•  Unmanaged Services: accessing any third party over the internet
    such as Youtube, Gooble Video etc. However there is not any
    guarantee of playout quality and performance.
 DVB-H/DVB-T & IP-TV Transported Channels
Digital Video Broadcasting (Handheld/Terrestrial) – Some studies show that
    channel popularity distribution (probability of channel being watched by an
    active user) has a power-law from (Zipf distribution)

•    Assuming that the probability πκ that a channel is watched is given by the
      formula: 1 / d kα
•    For k=1,2,…,K which is the channel’s popularity rank, d is normalization
      constant, and K is the number of channels. As α increases, the median of
      the Zipf distribution shifts to smaller k and the distribution becomes less
     -tailed. For example from [15] we can have
Future Trends of Video Modeling
•  High Definition Video (HD): Modeling of H.264
   can be done by a Discrete-Time Semi-Markov
•  Future Trends: Future IPTV expected to provide
   high quality video (HDTV from 4Mbps up to
   13Mbps a channel), mobility such as mobile TV
   (since there is a proliferation of multimedia
   mobile devices such as iPhone, iPod,
   BlackBerry, PDAs and cell phones) and support
   of IP based triple play or quadruple services in a
   single device.
New Era: Self Similarity and LRD
•  Observations in early nineties:
    –  Scaling in Ethernet traffic
    –  Persistence of video traffic
    –  Similarly for WAN
•  Traffic did not scale or become smoother as expected
•  Poisson assumption questioned
•  Birth of “self similar” era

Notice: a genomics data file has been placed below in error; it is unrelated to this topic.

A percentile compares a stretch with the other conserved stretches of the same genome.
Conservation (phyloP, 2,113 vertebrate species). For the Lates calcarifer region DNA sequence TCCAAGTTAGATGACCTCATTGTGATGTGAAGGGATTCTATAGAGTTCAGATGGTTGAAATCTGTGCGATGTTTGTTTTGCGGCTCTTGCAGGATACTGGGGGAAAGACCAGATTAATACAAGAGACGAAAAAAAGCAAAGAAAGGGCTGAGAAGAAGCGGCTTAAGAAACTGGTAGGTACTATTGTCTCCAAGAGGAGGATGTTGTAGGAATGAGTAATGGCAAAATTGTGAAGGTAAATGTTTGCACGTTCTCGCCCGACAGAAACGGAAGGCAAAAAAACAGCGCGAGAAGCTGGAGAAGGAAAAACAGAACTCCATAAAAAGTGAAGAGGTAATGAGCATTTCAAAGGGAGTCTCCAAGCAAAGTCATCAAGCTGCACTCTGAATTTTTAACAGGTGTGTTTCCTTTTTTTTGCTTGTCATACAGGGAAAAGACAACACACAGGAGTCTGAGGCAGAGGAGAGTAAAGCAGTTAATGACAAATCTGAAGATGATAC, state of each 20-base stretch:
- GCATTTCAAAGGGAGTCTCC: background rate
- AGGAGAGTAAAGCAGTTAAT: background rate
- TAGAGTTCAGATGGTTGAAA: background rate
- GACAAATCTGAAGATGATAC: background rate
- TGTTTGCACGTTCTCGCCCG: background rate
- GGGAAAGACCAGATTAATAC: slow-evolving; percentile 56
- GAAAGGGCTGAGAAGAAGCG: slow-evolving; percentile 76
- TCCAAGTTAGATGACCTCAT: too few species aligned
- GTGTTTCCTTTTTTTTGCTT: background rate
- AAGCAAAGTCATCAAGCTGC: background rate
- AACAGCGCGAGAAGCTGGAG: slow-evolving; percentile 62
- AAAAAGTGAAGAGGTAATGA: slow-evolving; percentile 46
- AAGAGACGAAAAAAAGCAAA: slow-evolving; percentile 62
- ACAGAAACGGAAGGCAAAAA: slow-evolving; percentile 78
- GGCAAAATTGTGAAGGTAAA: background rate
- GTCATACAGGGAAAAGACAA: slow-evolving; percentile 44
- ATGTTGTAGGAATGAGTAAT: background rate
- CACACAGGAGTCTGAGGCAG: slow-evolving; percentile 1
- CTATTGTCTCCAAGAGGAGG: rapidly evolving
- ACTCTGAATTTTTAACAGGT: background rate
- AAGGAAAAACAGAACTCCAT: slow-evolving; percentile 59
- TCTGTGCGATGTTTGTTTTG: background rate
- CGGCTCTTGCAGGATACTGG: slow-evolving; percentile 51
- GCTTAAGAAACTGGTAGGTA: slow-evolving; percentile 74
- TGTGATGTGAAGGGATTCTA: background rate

Long Range Dependence
 1 Second Intervals     10 Second Intervals   60 Second Intervals

                                                                           Hyperbolic decay of

                                                                       r (k ) ≈ H (2 H − 1)k 2 H − 2   k →∞

 100 Second Intervals   Half Hour Intervals   1 Hour Intervals

                                                                       ∑ r (k ) = ∞       if       1 〈H 〈1
                                                                    k = −∞
 Peer2peer Networks (e.g., eDonkey,
      emule, Gnutella, Kazaa)
•  Peer-to-peer file sharing applications
   have evolved to one of the major traffic
   sources in the Internet.
•  In particular, the eDonkey file sharing
   system and its derivatives are causing
   high amounts of traffic volume in
   today's networks.
•  The eDonkey system is typically used
   for exchanging very large files like
   audio/video CDs or even DVD images.
•  Peer2Peer Network based on
   “torrents”: function different than other
   P2P programs. A large file is divided
   into chunks. Peers interested in the
   same file self-organize into a torrent